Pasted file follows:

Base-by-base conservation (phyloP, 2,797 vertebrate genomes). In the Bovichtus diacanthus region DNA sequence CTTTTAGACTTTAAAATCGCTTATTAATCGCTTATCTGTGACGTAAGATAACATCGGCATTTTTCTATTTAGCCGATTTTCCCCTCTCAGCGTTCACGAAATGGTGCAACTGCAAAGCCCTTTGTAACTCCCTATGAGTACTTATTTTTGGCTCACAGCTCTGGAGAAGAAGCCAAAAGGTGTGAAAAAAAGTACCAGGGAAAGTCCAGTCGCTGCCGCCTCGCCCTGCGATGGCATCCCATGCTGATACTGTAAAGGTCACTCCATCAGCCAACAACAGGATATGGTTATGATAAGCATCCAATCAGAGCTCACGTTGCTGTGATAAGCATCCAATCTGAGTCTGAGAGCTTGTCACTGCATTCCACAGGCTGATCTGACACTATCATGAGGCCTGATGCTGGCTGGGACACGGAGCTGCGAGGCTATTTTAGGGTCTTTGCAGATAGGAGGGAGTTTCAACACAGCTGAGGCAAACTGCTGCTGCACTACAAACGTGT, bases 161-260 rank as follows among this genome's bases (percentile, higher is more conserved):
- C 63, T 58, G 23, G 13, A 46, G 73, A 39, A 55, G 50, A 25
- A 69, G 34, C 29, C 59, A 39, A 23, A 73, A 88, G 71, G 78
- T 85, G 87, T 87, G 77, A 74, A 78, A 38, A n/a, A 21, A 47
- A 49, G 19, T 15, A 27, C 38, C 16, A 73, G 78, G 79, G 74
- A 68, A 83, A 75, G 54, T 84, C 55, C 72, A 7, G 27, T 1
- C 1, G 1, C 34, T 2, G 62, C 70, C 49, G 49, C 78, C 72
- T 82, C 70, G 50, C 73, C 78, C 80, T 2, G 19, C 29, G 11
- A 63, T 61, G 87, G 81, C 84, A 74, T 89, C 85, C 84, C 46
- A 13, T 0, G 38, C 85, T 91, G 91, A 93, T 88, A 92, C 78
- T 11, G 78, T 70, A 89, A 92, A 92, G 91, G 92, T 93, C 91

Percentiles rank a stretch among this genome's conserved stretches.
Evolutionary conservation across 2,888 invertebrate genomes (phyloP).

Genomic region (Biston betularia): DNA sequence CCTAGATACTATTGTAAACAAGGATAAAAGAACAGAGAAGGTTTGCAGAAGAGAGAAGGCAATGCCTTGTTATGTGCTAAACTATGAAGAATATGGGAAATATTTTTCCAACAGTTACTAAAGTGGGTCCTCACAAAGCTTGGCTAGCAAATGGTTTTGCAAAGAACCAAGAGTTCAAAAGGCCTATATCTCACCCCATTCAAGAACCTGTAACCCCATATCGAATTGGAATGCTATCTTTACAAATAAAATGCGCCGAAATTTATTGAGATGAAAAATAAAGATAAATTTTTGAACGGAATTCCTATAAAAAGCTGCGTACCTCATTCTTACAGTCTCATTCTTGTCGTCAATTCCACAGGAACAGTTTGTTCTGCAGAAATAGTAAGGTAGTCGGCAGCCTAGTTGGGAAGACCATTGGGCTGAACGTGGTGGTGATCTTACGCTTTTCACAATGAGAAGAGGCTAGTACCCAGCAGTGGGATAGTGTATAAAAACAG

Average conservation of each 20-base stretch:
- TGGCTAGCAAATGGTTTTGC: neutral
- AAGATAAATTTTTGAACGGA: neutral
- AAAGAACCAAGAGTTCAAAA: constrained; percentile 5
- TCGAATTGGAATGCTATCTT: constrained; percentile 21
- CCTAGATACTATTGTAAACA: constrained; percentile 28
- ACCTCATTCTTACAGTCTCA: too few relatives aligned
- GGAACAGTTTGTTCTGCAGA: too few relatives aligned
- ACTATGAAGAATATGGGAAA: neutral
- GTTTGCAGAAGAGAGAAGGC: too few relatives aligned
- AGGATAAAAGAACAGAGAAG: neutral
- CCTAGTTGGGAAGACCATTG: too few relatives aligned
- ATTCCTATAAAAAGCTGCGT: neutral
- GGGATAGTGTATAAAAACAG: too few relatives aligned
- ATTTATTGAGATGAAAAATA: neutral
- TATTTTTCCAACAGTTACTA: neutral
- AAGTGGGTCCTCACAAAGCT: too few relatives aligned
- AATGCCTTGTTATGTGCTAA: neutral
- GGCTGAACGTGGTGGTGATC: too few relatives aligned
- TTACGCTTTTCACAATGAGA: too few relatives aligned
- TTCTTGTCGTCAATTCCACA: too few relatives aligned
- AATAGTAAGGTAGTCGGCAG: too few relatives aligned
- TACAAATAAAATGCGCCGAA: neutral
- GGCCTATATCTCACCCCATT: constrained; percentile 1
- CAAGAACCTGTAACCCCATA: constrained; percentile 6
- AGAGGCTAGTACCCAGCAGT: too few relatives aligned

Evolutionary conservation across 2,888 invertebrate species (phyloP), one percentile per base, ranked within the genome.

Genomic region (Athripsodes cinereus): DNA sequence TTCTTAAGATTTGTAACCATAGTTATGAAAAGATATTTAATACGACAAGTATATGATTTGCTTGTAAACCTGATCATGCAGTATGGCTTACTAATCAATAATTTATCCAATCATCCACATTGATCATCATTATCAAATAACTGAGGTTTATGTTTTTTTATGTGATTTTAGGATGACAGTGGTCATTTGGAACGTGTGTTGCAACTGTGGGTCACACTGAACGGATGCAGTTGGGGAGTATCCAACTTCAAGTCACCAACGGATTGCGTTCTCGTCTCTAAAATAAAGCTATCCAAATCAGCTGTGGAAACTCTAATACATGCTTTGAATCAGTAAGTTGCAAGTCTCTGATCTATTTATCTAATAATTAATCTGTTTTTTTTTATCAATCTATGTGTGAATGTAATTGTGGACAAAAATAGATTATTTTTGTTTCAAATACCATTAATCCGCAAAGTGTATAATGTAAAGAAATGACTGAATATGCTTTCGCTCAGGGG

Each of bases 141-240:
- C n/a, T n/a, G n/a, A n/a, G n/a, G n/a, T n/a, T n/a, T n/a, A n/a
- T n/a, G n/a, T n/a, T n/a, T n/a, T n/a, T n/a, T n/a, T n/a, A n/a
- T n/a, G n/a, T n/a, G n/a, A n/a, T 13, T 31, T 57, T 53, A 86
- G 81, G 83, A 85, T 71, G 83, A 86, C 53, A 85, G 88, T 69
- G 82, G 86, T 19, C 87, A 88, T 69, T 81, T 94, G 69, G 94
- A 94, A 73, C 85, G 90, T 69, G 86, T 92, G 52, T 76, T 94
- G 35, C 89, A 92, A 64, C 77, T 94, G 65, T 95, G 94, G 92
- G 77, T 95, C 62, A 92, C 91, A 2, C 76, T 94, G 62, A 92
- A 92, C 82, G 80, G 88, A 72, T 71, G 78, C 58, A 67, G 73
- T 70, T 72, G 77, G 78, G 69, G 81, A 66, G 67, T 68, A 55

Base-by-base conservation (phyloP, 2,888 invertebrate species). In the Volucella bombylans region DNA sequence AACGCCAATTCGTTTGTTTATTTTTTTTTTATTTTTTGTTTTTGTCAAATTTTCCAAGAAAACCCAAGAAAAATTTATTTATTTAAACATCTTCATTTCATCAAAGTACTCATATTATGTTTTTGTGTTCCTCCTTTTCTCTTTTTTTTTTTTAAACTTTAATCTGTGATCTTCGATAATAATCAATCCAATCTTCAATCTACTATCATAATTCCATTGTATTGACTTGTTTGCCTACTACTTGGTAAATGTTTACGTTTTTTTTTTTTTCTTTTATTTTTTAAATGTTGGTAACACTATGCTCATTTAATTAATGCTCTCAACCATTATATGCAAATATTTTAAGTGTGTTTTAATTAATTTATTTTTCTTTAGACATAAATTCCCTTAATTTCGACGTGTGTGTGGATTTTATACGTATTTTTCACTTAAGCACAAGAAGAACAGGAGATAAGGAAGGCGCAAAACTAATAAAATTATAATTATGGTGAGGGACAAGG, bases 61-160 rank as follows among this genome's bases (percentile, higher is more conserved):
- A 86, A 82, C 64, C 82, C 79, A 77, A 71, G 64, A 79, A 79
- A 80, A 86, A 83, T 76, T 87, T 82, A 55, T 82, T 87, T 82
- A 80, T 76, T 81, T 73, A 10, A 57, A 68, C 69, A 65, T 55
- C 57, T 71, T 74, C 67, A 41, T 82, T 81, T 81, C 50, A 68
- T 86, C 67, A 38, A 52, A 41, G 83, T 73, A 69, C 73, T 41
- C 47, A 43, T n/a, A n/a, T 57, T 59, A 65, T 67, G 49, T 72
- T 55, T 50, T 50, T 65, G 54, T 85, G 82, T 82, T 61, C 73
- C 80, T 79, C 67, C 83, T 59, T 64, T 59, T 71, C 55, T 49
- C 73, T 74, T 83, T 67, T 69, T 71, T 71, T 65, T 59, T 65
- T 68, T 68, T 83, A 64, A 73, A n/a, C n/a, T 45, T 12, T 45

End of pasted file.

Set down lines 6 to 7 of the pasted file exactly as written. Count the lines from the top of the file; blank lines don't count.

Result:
- A 68, A 83, A 75, G 54, T 84, C 55, C 72, A 7, G 27, T 1
- C 1, G 1, C 34, T 2, G 62, C 70, C 49, G 49, C 78, C 72